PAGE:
Scabbing Over

As the wound starts to close, a hard scab will begin to form over the injured area. It is important not to peel or pick at scabs as they protect new tissue underneath. Some discharge or oozing from underneath the scab is normal.

Decreased Swelling

Swelling and inflammation should go down around the wound as it heals. Significant swelling can be a sign of infection. Monitor swelling and alert your vet if it seems to be getting worse.

Less Discharge

There may be some pus or fluid discharge from the wound initially, but this should taper off as healing progresses. An increase in discharge could indicate complications. Look for changes in color, consistency, and amount.

Complications to monitor for

There are a few common complications to monitor for with open wounds in cats:


Open wounds are prone to infection, especially bite wounds, as cat saliva contains bacteria. Signs of infection include pus, redness, swelling, foul odor, and your cat becoming lethargic. Infections must be treated quickly with antibiotics prescribed by your vet to prevent them from becoming severe (source).


Dehiscence is when a surgically closed wound reopens. This can happen if your cat licks or scratches at the wound excessively. Using an e-collar and monitoring the wound site is important to prevent dehiscence and additional complications (source).

Chronic non-healing

In some cases, wounds may have trouble healing and remain open for an extended period. This can result from underlying health issues like diabetes or immune disorders. Your vet can run tests to determine the cause of delayed healing and provide treatments to promote wound closure (source).

When to remove bandages/stitches

Bandages applied to cat wounds will typically need to be changed every 1-2 days, according to the American Society for the Prevention of Cruelty to Animals (ASPCA). This is important to keep the wound clean and monitor healing. The first bandage change may be done by your veterinarian, then you can change them at home after being shown proper technique.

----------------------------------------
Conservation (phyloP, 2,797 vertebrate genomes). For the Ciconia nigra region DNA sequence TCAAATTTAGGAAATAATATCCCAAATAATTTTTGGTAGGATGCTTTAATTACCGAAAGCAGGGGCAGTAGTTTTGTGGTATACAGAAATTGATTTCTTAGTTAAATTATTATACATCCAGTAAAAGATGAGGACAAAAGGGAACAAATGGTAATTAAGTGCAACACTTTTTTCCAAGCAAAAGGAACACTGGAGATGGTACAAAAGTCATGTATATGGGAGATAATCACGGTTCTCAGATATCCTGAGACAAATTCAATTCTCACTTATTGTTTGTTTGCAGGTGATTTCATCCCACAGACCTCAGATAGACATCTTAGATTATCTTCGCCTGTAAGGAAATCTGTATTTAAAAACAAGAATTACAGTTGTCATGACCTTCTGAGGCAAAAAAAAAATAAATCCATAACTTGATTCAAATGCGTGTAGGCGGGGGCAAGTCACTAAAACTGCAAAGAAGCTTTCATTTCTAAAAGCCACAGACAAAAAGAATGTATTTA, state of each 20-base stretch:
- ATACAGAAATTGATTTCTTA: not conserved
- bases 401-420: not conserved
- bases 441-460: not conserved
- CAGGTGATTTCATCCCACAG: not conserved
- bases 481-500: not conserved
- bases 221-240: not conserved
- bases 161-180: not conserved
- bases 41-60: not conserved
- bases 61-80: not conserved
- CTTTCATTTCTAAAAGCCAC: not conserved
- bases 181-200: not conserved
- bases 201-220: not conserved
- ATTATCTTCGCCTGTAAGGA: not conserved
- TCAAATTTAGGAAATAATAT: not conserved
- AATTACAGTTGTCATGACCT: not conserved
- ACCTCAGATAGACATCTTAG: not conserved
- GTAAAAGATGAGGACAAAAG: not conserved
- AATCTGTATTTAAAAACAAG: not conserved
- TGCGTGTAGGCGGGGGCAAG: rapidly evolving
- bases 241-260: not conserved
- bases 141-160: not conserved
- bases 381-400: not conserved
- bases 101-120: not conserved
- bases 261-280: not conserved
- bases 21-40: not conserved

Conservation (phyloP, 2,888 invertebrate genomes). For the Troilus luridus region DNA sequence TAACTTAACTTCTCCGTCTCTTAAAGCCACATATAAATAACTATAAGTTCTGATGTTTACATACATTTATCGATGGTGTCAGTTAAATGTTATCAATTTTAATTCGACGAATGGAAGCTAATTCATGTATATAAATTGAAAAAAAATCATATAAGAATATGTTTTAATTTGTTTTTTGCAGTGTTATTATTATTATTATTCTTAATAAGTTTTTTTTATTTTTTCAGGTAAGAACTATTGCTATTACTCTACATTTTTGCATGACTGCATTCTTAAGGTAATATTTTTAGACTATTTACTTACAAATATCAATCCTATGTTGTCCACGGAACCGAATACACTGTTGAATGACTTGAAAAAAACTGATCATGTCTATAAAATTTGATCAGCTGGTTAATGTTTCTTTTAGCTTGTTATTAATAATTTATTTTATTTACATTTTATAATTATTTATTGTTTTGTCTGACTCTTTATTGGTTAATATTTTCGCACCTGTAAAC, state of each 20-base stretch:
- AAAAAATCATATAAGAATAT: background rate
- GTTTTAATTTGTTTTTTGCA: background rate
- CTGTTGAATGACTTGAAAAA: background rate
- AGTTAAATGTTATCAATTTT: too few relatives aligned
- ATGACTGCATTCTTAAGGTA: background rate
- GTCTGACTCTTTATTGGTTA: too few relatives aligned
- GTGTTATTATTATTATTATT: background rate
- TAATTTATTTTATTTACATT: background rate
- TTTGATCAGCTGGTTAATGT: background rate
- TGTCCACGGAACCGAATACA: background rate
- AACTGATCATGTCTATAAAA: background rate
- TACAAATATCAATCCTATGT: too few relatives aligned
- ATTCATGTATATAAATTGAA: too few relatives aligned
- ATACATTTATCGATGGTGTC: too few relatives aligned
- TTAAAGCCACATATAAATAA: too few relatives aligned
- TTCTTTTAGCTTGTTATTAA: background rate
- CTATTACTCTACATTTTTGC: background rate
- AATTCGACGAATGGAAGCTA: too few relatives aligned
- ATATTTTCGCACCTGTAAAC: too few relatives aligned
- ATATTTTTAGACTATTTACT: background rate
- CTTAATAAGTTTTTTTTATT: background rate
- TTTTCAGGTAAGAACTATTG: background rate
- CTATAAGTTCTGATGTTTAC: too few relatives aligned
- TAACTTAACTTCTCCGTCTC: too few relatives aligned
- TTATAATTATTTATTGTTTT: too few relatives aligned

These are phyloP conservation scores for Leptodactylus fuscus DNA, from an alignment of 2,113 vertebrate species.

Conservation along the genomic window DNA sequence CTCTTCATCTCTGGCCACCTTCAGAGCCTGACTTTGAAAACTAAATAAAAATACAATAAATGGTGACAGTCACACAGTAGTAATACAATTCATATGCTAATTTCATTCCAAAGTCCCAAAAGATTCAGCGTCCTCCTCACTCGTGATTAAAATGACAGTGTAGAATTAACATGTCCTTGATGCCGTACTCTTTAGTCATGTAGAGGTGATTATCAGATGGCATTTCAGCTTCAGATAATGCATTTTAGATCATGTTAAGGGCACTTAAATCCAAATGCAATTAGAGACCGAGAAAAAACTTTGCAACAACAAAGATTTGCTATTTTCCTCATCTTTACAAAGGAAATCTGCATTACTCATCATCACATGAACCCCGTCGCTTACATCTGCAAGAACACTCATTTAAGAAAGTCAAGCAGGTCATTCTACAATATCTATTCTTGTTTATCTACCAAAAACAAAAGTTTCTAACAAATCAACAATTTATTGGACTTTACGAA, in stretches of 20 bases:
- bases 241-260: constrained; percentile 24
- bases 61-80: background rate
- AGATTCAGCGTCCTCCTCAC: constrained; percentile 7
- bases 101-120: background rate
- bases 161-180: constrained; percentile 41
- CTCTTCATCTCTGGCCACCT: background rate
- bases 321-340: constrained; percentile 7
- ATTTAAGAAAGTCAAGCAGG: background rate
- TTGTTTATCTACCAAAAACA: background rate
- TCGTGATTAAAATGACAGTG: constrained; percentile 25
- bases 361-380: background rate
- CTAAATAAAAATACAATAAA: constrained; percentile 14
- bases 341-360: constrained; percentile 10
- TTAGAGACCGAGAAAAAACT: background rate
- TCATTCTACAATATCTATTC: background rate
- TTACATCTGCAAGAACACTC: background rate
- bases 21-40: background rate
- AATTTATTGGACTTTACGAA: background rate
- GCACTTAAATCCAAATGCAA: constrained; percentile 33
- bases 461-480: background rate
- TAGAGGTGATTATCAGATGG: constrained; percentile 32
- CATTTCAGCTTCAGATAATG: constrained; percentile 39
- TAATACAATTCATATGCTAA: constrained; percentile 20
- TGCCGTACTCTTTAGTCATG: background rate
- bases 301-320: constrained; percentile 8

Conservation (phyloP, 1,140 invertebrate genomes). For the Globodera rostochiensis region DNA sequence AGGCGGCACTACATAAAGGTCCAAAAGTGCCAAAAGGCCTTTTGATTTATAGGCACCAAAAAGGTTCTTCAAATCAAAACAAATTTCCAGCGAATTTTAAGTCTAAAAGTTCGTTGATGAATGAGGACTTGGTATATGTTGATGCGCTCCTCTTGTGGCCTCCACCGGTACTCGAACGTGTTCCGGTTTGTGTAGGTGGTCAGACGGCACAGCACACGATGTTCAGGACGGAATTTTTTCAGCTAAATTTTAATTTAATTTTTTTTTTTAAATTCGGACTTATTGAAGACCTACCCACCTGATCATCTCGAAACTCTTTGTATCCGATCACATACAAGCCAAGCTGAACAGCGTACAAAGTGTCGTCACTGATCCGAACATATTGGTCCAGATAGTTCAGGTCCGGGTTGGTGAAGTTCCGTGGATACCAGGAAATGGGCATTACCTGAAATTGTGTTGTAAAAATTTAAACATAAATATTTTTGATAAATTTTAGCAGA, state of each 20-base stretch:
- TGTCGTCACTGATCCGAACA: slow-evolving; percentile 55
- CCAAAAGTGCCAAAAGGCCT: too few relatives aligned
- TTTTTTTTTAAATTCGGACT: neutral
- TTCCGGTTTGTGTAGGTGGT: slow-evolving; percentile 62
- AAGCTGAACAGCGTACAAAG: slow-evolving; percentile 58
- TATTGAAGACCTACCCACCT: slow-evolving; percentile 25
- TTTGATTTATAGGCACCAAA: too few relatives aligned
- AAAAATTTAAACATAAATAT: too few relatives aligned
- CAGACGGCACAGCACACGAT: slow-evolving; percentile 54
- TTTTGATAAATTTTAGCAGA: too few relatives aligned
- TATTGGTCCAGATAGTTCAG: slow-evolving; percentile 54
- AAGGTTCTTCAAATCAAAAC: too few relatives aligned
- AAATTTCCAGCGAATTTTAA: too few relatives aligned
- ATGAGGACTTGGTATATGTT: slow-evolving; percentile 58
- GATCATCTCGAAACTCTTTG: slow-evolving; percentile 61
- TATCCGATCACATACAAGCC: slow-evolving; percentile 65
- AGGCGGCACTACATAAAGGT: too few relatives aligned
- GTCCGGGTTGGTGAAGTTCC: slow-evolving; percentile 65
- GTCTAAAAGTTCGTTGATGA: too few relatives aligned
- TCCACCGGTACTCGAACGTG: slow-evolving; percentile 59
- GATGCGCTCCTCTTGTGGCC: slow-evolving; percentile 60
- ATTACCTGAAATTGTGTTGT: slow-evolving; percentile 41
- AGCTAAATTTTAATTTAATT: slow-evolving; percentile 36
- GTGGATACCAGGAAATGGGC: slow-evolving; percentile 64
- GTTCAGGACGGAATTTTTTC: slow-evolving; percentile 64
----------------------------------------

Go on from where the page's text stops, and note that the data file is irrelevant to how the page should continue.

For minor wounds closed with surgical glue, there are no stitches to remove. But your vet will still want to see the progress after several days. More severe lacerations often require sutures or staples to hold the skin together for healing. These should be left in place for 10-14 days, according to VCA Animal Hospitals [1]. Exact timing varies based on factors like the location of incision and your cat’s health status. Your veterinarian will advise on the optimal time for stitch removal.

It’s important not to remove stitches too early, before the wound has sufficiently closed underneath. Premature removal can lead to the incision reopening. But leaving them in too long increases risk for infection and irritation. Have your vet examine the healing progress around day 10 to decide if the wound is ready for stitch removal.

Helping your cat heal

After your cat receives initial treatment for an open wound, there are several things you can do at home to help aid the healing process:

Keeping the cat calm

It’s important to keep your cat calm and restrict their activity while recovering from an open wound. Confine them to a small room or crate when you can’t directly supervise. Reduce stress by keeping noise and other pets away. Provide soft, comfortable bedding. Speak in a soothing voice and avoid handling the wounded area.

Providing an E-collar

Your vet may provide an Elizabethan collar to prevent licking or scratching at the wound site. Make sure your cat wears this at all times except when eating. Watch for signs of irritation or distress. Talk to your vet if the e-collar seems to be interfering with healing.

Nutrition tips

Make sure your cat eats a balanced diet and remains hydrated to help their body repair tissue. Canned food or broths can encourage eating. Supplements like fish oil, vitamin C or zinc may aid wound healing, but check with your vet first ( Avoid milk products which could cause loose stools.

Preventing Future Open Wounds

cat-proofing your home prevents hazards that cause wounds.

The best way to handle wounds is to avoid them in the first place. Here are some tips to help prevent open wounds on your cat:

Cat-Proof Your Home

Scan your home for potential hazards. Trim or cover any sharp edges on furniture. Keep small objects like pins, needles, thread, rubber bands, and string put away. Remove poisonous houseplants or move them out of reach. Check that cabinets, shelves, and appliances are securely mounted to prevent tipping when climbed. Cover cords from blinds and curtains. Use cord covers on appliance cords. Doing a “cat safety check” regularly can identify risks before injury occurs (VCA Animal Hospitals).

Monitor Outdoors

While indoor cats avoid many outdoor hazards, escaped or free-roaming cats can suffer more wounds. They can get into fights with other animals, get caught in machinery, walk on sharp objects, or get trapped. Supervise time outside and provide secure enclosed spaces like cat patios. Use breakaway collars and consider microchipping for identification. Trim overgrown plants that could hide sharp branches or thorns (PetMD).

Groom Mats and Burrs

Brush cats regularly to prevent mats or tangles in their fur. Carefully cut out small mats instead of shaving them off, which can nick the underlying skin. Check for any foxtails, thorns, or vegetative awns stuck in the fur after time outdoors. Removing these promptly prevents them from migrating deeper into the skin. Keeping cats groomed will minimize sources of irritation that could lead to self-mutilation wounds from biting or scratching (BetterVet).